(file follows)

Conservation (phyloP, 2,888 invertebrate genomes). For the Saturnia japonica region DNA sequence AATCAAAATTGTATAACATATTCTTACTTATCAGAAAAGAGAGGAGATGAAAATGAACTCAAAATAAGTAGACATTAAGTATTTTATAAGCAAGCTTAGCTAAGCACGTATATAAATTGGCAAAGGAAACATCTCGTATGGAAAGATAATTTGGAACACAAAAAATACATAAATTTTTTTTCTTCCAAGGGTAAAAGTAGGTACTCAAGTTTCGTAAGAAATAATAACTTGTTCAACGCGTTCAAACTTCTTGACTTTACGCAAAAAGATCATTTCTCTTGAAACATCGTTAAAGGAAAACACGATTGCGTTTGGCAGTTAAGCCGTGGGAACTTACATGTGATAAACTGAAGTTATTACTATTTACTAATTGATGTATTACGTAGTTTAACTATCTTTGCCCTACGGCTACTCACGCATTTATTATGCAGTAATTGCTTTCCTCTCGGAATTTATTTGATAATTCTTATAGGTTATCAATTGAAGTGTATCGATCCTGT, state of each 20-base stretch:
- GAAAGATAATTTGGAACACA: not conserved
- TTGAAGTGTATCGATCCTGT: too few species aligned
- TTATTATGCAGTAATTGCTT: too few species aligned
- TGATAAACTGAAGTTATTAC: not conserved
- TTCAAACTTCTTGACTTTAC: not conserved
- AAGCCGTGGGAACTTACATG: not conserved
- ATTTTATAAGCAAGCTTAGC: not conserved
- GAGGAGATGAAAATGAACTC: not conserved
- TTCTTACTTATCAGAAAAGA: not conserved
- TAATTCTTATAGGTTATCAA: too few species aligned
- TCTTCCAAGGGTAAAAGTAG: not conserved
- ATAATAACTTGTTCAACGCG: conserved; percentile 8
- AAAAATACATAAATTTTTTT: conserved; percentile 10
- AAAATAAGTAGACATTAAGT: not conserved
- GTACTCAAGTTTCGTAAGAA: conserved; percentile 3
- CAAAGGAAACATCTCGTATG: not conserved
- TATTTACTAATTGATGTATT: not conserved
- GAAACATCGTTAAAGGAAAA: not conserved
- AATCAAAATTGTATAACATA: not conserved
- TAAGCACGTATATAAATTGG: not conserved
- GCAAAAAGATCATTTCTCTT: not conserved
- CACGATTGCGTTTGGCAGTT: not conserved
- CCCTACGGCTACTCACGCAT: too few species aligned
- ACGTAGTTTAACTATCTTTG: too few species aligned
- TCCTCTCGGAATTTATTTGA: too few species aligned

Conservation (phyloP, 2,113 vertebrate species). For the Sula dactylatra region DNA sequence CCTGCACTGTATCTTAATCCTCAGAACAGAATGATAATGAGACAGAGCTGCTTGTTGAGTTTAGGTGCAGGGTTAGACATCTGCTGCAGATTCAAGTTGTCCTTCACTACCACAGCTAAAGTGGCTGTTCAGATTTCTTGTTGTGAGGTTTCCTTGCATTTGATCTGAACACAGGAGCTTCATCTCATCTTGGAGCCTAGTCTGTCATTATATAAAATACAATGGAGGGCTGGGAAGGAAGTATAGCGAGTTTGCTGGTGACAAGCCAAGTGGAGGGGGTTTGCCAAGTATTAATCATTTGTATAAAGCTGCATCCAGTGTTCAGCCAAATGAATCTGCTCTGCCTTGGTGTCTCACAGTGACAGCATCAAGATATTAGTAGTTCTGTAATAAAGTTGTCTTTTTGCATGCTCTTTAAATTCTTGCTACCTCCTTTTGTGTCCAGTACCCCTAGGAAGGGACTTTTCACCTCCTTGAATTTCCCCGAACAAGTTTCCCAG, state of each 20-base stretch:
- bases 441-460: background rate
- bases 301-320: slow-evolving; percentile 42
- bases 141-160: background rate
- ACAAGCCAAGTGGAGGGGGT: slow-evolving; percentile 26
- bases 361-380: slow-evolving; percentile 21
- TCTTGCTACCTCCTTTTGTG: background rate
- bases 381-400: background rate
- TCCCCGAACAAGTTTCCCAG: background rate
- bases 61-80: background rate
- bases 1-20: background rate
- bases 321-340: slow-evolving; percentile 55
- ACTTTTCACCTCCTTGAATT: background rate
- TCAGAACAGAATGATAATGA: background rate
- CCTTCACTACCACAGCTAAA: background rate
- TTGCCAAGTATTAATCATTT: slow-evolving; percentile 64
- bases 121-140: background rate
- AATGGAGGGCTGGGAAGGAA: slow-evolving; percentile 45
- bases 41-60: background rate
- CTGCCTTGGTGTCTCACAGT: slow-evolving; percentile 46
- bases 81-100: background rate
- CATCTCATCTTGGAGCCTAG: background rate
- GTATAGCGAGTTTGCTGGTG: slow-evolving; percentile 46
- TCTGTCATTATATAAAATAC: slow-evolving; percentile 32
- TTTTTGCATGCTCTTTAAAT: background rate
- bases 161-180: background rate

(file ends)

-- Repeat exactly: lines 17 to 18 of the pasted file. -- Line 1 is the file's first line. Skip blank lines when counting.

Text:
- CAAAGGAAACATCTCGTATG: not conserved
- TATTTACTAATTGATGTATT: not conserved